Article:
PopMatters is moving to WordPress. We will publish a few essays daily while we develop the new site. We hope the beta will be up sometime late next week.
Music

Kaitlyn Aurelia Smith's New LP Is Lacking in Songcraft but Rich in Texture

Photo: Chantal Anderson / Courtesy of Terrorbird Media

Kaitlyn Aurelia Smith's The Mosaic of Transformation is a slightly uneven listen. It generally transcends the tropes of its genre, but occasionally substitutes substance for style.

The Mosaic of Transformation
Kaitlyn Aurelia Smith

Ghostly International

15 May 2020

It's tempting to label any music that's minimal and ambient as "new age". It's a temptation so irresistible that the genre itself has, in many ways, become trivialized. The term is thrown around as if "new age" is just another synonym for any texture-driven synth piece like it has no specific meaning of its own. Enter Kaitlyn Aurelia Smith, a Los Angeles-based composer who makes music that, for the most part, feels authentically new age. Aside from a few forays into synthpop -- such as 2017's The Kid -- Smith's music belongs to the same sonic continuum as Suzanne Ciani and Pauline Ann Strom, artists at the vanguard of synth music in the 1970s and 1980s. It feels freshly original. Last year, she released an album called Tides: Music for Meditation and Yoga, that—despite its name—didn't sound quite like any other yoga/meditation music.

What makes Smith's music unique? Part of it is the equipment itself. The most integral instrument to her music is the Buchla Music Easel, a synthesizer noted for its rich, fat tone and a range of pitch and timbre not accessible to most synthesizers. Working with a Buchla, Smith can convert heavily modular sounds into seemingly natural ones, sounds that hardly feel "synthetic" at all. Additionally, vocals play a more central role in her music than in most ambient material.

Like Tides, The Mosaic of Transformation is an album that seems especially geared for tapping into higher states. The album cover says it all, as the songs themselves are based on different bodily postures and exercises. In this sense, the album seems designed for yoga or meditation. That's not to say that it's purely background music, however. The Mosaic of Transformation contains enough detail to warrant repeated listens, even if it isn't as playful or spirited as Smith's past work.

If anything, this album is probably Smith's most instrumentally diverse. It features lots of string and brass instruments in addition to synths. Take "Remembering", which opens with woodwinds and organ, gives way to a violin passage, and then adds a slow, dreamlike vocal harmony where Smith sings: "Be kind to one another / We're calming together" over and over. It's a track that encompasses everything Smith does well, instrumentally and vocally. And it's just over five minutes.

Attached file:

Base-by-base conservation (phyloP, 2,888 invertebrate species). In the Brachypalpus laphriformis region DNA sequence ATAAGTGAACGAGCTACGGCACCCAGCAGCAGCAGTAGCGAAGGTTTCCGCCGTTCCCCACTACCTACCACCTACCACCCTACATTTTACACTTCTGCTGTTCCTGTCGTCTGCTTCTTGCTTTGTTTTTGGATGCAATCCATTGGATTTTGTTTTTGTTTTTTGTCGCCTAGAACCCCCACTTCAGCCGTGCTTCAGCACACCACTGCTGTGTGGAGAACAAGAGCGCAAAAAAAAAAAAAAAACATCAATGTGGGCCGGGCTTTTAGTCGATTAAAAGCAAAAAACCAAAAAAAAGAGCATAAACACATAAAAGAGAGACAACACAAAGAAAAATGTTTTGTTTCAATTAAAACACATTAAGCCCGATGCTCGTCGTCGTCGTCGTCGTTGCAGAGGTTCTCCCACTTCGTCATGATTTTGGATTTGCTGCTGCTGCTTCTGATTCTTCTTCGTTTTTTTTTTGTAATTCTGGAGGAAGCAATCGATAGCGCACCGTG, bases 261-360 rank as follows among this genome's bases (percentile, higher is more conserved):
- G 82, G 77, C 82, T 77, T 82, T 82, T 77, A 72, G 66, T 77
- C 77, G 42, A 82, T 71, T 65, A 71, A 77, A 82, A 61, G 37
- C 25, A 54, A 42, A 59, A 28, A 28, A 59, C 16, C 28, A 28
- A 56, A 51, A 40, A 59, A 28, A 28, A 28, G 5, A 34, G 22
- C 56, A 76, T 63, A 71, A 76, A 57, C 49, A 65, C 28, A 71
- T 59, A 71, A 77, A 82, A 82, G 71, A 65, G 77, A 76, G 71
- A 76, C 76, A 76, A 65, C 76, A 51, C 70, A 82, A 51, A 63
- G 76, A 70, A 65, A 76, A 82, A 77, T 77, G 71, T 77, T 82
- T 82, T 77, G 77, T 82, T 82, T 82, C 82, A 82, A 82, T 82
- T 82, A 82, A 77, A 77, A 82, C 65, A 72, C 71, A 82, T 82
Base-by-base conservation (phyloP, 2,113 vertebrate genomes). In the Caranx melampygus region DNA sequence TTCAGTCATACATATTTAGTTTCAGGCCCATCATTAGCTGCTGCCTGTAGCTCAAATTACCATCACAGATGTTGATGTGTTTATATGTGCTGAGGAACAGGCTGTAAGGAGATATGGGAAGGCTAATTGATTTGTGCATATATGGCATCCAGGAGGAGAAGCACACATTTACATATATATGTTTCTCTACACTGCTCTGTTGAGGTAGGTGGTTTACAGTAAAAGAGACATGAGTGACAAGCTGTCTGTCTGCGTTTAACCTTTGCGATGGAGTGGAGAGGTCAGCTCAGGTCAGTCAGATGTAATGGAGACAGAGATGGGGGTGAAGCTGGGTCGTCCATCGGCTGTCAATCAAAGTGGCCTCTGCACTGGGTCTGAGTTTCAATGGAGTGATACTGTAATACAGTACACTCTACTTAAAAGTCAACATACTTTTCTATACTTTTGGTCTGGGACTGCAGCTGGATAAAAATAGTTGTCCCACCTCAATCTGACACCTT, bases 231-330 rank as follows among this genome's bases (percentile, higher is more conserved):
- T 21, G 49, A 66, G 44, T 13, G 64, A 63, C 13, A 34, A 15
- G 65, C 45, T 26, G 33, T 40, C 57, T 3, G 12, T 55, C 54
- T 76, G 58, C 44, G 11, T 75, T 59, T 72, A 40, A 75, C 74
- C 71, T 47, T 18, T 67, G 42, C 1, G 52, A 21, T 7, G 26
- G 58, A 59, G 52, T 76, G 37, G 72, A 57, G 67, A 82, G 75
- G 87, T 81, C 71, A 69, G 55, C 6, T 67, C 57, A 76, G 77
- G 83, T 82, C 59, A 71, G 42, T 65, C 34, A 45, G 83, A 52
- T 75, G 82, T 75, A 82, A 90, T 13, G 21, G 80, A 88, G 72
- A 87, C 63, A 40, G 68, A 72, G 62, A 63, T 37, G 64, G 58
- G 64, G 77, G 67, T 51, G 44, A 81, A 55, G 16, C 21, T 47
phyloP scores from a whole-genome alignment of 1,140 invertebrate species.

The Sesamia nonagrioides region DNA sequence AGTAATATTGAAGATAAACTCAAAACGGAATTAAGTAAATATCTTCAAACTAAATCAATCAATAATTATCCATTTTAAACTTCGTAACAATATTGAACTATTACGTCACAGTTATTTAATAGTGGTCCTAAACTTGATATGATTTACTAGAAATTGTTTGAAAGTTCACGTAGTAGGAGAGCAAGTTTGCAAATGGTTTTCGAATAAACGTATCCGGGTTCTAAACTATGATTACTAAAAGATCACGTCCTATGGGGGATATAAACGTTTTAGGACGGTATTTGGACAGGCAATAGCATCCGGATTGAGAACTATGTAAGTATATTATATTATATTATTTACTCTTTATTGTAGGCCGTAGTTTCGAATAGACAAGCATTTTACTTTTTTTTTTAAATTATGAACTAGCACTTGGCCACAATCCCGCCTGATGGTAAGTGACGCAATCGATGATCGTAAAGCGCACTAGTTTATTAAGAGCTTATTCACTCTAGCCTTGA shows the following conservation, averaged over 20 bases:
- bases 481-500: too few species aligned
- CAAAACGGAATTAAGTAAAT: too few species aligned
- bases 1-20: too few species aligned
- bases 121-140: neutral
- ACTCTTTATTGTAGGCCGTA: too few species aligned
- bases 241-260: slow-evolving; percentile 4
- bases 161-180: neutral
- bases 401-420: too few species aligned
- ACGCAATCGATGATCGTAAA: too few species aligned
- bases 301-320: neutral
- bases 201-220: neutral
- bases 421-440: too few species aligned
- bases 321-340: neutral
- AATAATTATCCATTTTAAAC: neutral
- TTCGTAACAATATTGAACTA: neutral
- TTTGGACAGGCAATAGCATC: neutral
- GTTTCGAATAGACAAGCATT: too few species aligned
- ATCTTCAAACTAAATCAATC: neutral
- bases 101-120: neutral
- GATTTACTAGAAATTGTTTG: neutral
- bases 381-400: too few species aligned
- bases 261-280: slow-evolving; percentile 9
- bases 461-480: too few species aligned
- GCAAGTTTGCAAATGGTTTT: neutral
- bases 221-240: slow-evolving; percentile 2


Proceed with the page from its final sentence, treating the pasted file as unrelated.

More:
On "The Steady Heart", Smith achieves a similar effect. The song begins with a series of rapid-fire, laser-like synths before falling quickly back into dream territory. We get another vocal harmony—this time barely intelligible—where Smith's vocals are layered over each other, overlapping, each vocal cut starting and ending at different times. That creates a hypnotic effect, especially as the drums kick in. The vocals feel deliberately slow, unable to keep up with the beat, which gives the song a loose, free-floating quality. It's almost as if it's supposed to hover unevenly between the beat and the vocals. On moments like these, the LP strikes gold. The Mosaic's greatest strength is its welding of classic new-age vibes with off-kilter, psychedelic flourishes.

Many of the songs here, however, lack the flair and quirkiness of Smith's previous work. Fans of EARS and The Kid may be disappointed to find Smith cutting back on melody and rhythm so hard. There's nothing approaching the ear-wormy perfection of "An Intention" here, nor the beautifully off-beat drums of "A Kid". The Mosaic generally eschews rhythm for ambience, but at what cost? Is the ambience here enough to make up for the sacrifice? Some tracks seem like they simply lack direction. "The Spine Is Quiet in the Center" features some beautiful watery effects and cut-up vocal samples, but the song feels formless at times. It's an interesting foray into sound design, but not a great song.

Elsewhere, some tracks end before they really go anywhere. There are four tracks under a minute and a half here, and they don't do much for the LP. "Deepening the Flow Of" is a pretty little violin piece, but it's only 27 seconds long. "Understanding Body Messages" has a unique liquid piano pulse, but there's virtually nothing going on around it, and it ends at the 1:24 mark. These interludes aren't bad; they just feel half-baked. They feel like interludes for the sake of interludes, sandwiched between longer tracks that accomplish more.

The album ends on a fairly high note, however, with "Expanding Electricity". The song opens with a droning organ and soft chimes, setting the tone for another gorgeous vocal harmony, mostly wordless, amidst swirly pads and airy synths. Around the six-minute mark, the track takes on a more defined melody. Then it lapses into the same harmony from earlier, bringing the whole thing full-circle. It's a synth epic, ten minutes long and with hardly a wasted note.